European Union goes after Portugal, Spain on austerity

The European Commission, which is the governing body of the European Union, appears to be ready to take punitive action against both Portugal and Spain for not meeting imposed limits on budgetary red ink. Both countries could face substantial fines. Portugal, at least, is fighting back hard.

The European Treaty on Stability, Coordination and Governance imposed on member states by the European Union leadership in 2012, requires that on pain of financial penalties, no country is supposed to run a budget deficit of more than 3 percent of Gross Domestic Product in any given year.  This is easy for wealthier countries like Germany and the Netherlands, who have been promoting strict adherence to this guideline.

It is extremely hard on the poorer countries which are rather insultingly called the PIIGS:  Portugal, Ireland, Italy, Greece and Spain. They are forced to impose measures of austerity that create great suffering for their people as well as shrinking rather than growing their countries’ economies.

The penalties, of course, hurt the poor countries much more than the rich ones.  Yet people like German Finance Minister Wolfgang Schäube and Chancellor Angela Merkel have been very tough on anyone who tries to make this system more flexible.

The government of Greece found this out the hard way.  The left wing SYRIZA Party government elected    has found itself  forced by the Troika, which is the combination of the European Union, the European Central Bank and the International Monetary Fund, to impose harsh austerity and privatization measures, the denouncing of which had brought it to power in the first place.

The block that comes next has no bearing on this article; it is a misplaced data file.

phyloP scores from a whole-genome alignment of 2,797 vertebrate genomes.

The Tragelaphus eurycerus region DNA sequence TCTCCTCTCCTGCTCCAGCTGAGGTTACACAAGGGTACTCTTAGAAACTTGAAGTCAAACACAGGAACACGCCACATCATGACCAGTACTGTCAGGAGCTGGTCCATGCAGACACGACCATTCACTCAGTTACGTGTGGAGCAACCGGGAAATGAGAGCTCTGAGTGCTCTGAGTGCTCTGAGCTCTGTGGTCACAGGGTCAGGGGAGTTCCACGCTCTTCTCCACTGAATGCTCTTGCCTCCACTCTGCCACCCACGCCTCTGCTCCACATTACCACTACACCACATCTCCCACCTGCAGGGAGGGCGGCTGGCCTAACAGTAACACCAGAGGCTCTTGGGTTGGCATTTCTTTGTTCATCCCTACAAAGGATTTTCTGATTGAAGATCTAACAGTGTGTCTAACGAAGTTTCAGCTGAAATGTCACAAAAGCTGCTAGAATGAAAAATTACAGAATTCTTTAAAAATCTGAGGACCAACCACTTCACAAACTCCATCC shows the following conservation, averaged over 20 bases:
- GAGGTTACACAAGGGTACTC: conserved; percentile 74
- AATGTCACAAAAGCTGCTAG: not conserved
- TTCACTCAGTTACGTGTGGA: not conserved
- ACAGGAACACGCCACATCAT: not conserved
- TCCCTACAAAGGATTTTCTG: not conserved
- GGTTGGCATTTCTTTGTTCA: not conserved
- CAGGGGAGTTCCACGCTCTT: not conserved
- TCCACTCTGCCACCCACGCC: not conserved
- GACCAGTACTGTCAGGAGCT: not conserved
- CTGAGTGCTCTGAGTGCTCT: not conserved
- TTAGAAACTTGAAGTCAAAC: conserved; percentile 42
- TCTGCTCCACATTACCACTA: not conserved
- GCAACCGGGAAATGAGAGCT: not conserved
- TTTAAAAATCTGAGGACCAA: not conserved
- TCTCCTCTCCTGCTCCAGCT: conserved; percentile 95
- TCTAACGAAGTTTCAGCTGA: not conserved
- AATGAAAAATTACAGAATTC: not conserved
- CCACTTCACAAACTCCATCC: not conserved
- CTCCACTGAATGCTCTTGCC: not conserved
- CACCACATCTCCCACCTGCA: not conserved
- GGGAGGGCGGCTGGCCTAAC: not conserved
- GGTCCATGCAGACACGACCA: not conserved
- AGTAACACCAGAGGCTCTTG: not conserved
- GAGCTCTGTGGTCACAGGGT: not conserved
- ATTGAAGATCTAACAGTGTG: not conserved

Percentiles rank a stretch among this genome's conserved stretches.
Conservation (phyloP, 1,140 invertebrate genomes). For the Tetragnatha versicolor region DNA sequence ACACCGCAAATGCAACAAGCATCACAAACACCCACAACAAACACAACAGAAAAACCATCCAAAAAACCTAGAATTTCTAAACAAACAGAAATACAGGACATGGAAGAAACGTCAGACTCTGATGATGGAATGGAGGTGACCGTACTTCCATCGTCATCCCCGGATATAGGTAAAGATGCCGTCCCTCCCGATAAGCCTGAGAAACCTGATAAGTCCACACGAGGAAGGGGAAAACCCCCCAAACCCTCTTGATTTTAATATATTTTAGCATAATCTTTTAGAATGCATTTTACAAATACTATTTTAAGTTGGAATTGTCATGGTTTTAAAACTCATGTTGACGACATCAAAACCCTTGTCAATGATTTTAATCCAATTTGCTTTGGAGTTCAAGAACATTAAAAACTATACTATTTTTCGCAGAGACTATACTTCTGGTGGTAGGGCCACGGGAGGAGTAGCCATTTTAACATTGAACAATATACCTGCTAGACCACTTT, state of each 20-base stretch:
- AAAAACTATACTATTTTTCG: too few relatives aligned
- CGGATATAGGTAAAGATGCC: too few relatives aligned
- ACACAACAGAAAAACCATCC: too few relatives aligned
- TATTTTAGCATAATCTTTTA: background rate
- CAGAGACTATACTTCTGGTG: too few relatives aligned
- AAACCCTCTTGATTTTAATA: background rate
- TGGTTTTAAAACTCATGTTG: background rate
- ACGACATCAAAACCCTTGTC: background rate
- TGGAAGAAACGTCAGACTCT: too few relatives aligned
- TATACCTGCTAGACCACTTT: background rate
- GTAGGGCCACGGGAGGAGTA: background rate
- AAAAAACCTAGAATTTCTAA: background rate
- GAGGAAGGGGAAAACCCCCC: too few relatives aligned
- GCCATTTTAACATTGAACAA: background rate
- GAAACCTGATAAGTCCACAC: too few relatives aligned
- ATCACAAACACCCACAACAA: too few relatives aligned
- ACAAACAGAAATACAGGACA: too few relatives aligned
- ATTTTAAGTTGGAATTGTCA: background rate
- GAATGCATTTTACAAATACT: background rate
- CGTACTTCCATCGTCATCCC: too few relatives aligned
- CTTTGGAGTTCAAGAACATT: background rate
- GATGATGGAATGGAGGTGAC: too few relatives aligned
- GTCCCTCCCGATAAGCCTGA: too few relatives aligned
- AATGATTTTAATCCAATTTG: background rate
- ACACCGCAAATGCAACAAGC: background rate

Massive demonstrations in Greece are now directed against the government because of the suffering that these measures have caused. 

In October, Portuguese voters gave a big electoral victory to the Socialist Party, sweeping the previous right wing government of Prime Minister Pedro Passos Coelho out of power.  Through deft maneuvering, the alliance of the Communist and Green Parties, plus the Left Bloc Party, managed to create an arrangement whereby the Socialist Party was able to form a new government, supported by the left “from the outside” (meaning they did not ask for cabinet positions), with former Lisbon Mayor Antonio Costa as prime minister.

Costa promised to roll back austerity and privatization measures, implemented by Passos Coelho, as a condition for the Communist-Green-Left Bloc support.  So far, Costa has been as good as his word, and is doing all right in public opinion surveys.